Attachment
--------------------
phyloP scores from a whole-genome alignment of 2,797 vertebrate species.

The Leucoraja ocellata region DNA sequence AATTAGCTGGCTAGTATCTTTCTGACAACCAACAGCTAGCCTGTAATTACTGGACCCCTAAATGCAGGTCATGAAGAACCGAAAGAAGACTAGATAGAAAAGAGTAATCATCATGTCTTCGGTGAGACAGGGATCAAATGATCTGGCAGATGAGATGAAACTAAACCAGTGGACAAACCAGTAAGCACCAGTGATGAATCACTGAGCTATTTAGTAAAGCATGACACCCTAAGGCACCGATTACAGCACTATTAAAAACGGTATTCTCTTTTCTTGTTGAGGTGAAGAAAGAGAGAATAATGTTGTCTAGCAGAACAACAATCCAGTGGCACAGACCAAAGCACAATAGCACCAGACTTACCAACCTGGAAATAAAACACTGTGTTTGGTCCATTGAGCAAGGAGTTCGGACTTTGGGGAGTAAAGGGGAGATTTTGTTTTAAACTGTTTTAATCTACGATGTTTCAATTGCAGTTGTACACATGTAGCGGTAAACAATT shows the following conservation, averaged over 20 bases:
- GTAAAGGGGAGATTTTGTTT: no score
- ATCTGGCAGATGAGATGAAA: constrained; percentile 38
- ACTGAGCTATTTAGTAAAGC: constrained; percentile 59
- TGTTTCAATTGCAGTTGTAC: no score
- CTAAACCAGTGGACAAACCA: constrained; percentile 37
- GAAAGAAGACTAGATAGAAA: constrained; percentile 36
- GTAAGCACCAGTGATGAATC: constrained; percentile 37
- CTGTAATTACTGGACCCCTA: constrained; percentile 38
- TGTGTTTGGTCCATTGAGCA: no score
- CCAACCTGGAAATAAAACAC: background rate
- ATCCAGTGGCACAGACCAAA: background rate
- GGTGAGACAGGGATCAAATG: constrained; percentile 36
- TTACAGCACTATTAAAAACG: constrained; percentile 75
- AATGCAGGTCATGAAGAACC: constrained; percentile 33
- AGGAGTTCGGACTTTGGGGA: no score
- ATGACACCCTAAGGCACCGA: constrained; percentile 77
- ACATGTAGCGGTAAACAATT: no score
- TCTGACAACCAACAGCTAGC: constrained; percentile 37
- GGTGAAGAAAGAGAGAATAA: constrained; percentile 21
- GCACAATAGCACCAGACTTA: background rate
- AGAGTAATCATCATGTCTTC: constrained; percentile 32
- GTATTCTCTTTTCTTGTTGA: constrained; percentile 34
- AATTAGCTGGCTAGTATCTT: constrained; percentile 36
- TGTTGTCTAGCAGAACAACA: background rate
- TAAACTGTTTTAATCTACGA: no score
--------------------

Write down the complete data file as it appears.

phyloP scores from a whole-genome alignment of 2,797 vertebrate species.

The Leucoraja ocellata region DNA sequence AATTAGCTGGCTAGTATCTTTCTGACAACCAACAGCTAGCCTGTAATTACTGGACCCCTAAATGCAGGTCATGAAGAACCGAAAGAAGACTAGATAGAAAAGAGTAATCATCATGTCTTCGGTGAGACAGGGATCAAATGATCTGGCAGATGAGATGAAACTAAACCAGTGGACAAACCAGTAAGCACCAGTGATGAATCACTGAGCTATTTAGTAAAGCATGACACCCTAAGGCACCGATTACAGCACTATTAAAAACGGTATTCTCTTTTCTTGTTGAGGTGAAGAAAGAGAGAATAATGTTGTCTAGCAGAACAACAATCCAGTGGCACAGACCAAAGCACAATAGCACCAGACTTACCAACCTGGAAATAAAACACTGTGTTTGGTCCATTGAGCAAGGAGTTCGGACTTTGGGGAGTAAAGGGGAGATTTTGTTTTAAACTGTTTTAATCTACGATGTTTCAATTGCAGTTGTACACATGTAGCGGTAAACAATT shows the following conservation, averaged over 20 bases:
- GTAAAGGGGAGATTTTGTTT: no score
- ATCTGGCAGATGAGATGAAA: constrained; percentile 38
- ACTGAGCTATTTAGTAAAGC: constrained; percentile 59
- TGTTTCAATTGCAGTTGTAC: no score
- CTAAACCAGTGGACAAACCA: constrained; percentile 37
- GAAAGAAGACTAGATAGAAA: constrained; percentile 36
- GTAAGCACCAGTGATGAATC: constrained; percentile 37
- CTGTAATTACTGGACCCCTA: constrained; percentile 38
- TGTGTTTGGTCCATTGAGCA: no score
- CCAACCTGGAAATAAAACAC: background rate
- ATCCAGTGGCACAGACCAAA: background rate
- GGTGAGACAGGGATCAAATG: constrained; percentile 36
- TTACAGCACTATTAAAAACG: constrained; percentile 75
- AATGCAGGTCATGAAGAACC: constrained; percentile 33
- AGGAGTTCGGACTTTGGGGA: no score
- ATGACACCCTAAGGCACCGA: constrained; percentile 77
- ACATGTAGCGGTAAACAATT: no score
- TCTGACAACCAACAGCTAGC: constrained; percentile 37
- GGTGAAGAAAGAGAGAATAA: constrained; percentile 21
- GCACAATAGCACCAGACTTA: background rate
- AGAGTAATCATCATGTCTTC: constrained; percentile 32
- GTATTCTCTTTTCTTGTTGA: constrained; percentile 34
- AATTAGCTGGCTAGTATCTT: constrained; percentile 36
- TGTTGTCTAGCAGAACAACA: background rate
- TAAACTGTTTTAATCTACGA: no score